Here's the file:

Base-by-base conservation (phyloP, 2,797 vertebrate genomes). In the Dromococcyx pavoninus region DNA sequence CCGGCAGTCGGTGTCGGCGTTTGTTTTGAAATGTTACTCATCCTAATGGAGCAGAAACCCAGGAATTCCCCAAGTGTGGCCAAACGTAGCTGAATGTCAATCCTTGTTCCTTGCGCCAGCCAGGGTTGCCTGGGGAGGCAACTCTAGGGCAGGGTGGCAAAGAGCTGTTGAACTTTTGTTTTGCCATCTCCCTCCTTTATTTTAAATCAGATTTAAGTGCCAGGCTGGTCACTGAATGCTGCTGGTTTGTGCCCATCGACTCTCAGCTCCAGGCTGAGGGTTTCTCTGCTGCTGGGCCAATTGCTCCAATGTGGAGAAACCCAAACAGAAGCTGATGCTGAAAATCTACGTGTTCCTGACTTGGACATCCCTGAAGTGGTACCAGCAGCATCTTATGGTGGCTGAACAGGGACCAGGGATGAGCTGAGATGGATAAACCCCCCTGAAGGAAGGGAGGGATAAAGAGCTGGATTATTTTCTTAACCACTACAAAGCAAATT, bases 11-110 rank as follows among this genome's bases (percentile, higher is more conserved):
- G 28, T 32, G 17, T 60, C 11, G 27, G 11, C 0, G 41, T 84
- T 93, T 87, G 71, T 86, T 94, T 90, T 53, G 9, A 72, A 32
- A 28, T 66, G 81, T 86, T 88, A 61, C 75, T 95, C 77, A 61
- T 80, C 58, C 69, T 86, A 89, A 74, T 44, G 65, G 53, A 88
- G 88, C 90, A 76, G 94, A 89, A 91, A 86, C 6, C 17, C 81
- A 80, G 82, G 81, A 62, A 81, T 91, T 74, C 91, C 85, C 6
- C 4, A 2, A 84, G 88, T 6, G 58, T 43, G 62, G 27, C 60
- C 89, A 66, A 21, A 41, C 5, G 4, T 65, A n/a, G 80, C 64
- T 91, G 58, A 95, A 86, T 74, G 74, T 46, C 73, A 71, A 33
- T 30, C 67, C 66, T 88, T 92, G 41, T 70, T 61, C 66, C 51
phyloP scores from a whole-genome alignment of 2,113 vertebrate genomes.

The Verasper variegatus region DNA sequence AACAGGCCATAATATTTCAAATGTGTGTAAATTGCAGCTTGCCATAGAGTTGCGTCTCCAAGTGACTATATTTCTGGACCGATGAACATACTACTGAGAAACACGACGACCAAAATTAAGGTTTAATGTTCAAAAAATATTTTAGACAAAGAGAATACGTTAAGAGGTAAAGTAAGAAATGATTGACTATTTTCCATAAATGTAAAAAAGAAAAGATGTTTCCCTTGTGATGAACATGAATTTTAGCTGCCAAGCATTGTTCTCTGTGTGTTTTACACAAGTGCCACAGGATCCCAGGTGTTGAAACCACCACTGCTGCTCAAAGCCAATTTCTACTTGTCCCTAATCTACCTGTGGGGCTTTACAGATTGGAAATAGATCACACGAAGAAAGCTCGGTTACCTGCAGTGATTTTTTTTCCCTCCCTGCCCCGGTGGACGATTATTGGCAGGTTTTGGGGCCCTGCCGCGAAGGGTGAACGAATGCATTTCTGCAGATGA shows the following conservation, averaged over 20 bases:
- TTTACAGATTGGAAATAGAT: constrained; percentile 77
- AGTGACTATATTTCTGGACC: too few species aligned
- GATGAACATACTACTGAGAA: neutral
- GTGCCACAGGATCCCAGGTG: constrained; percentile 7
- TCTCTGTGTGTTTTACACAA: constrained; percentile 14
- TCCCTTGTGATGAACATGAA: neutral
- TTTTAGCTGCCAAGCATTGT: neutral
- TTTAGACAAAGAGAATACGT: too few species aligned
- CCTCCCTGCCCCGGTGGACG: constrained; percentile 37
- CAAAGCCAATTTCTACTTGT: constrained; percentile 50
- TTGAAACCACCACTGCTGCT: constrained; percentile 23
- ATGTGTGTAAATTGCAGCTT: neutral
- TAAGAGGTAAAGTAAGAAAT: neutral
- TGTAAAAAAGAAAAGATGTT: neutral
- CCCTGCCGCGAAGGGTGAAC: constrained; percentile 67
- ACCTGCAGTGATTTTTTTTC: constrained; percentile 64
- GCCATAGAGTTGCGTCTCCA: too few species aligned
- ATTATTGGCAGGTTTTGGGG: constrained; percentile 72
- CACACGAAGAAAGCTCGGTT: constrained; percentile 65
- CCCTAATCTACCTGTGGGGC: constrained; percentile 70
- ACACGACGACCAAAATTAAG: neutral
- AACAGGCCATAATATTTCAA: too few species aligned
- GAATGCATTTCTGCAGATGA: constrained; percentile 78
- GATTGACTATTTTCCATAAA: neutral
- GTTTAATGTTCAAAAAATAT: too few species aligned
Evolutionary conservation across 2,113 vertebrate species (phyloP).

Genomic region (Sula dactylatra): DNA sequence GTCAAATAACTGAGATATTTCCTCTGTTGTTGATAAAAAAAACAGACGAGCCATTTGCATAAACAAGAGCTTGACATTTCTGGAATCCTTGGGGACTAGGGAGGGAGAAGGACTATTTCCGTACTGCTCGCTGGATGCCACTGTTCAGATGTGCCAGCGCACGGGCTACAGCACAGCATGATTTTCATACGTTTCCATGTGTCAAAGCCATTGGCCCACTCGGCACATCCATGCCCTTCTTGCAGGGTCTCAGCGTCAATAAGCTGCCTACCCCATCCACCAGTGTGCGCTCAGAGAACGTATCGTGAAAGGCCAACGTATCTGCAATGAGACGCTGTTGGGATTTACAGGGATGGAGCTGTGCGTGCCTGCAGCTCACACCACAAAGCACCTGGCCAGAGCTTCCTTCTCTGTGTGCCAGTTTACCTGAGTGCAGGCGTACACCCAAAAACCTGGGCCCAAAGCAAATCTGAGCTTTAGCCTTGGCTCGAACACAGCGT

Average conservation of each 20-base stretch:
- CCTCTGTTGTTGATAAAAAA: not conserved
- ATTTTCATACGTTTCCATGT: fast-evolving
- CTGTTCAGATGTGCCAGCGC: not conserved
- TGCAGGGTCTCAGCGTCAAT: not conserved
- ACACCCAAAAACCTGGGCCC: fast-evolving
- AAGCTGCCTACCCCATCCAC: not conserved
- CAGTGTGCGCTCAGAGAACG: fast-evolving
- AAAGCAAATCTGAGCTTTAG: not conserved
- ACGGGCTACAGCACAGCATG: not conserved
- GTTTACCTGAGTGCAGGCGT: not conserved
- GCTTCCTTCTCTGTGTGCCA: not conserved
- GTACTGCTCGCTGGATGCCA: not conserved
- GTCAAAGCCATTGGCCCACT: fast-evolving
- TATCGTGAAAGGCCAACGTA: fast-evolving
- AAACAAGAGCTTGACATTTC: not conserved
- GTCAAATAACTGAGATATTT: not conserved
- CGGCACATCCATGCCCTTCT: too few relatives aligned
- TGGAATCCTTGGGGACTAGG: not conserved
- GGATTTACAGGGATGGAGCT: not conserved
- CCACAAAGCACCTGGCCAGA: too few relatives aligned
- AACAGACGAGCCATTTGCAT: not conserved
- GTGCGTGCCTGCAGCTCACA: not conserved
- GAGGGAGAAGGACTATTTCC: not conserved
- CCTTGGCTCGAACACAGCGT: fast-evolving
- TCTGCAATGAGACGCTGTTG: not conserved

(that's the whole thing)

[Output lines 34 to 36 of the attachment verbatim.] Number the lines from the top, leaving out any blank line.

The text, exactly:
- ACACGACGACCAAAATTAAG: neutral
- AACAGGCCATAATATTTCAA: too few species aligned
- GAATGCATTTCTGCAGATGA: constrained; percentile 78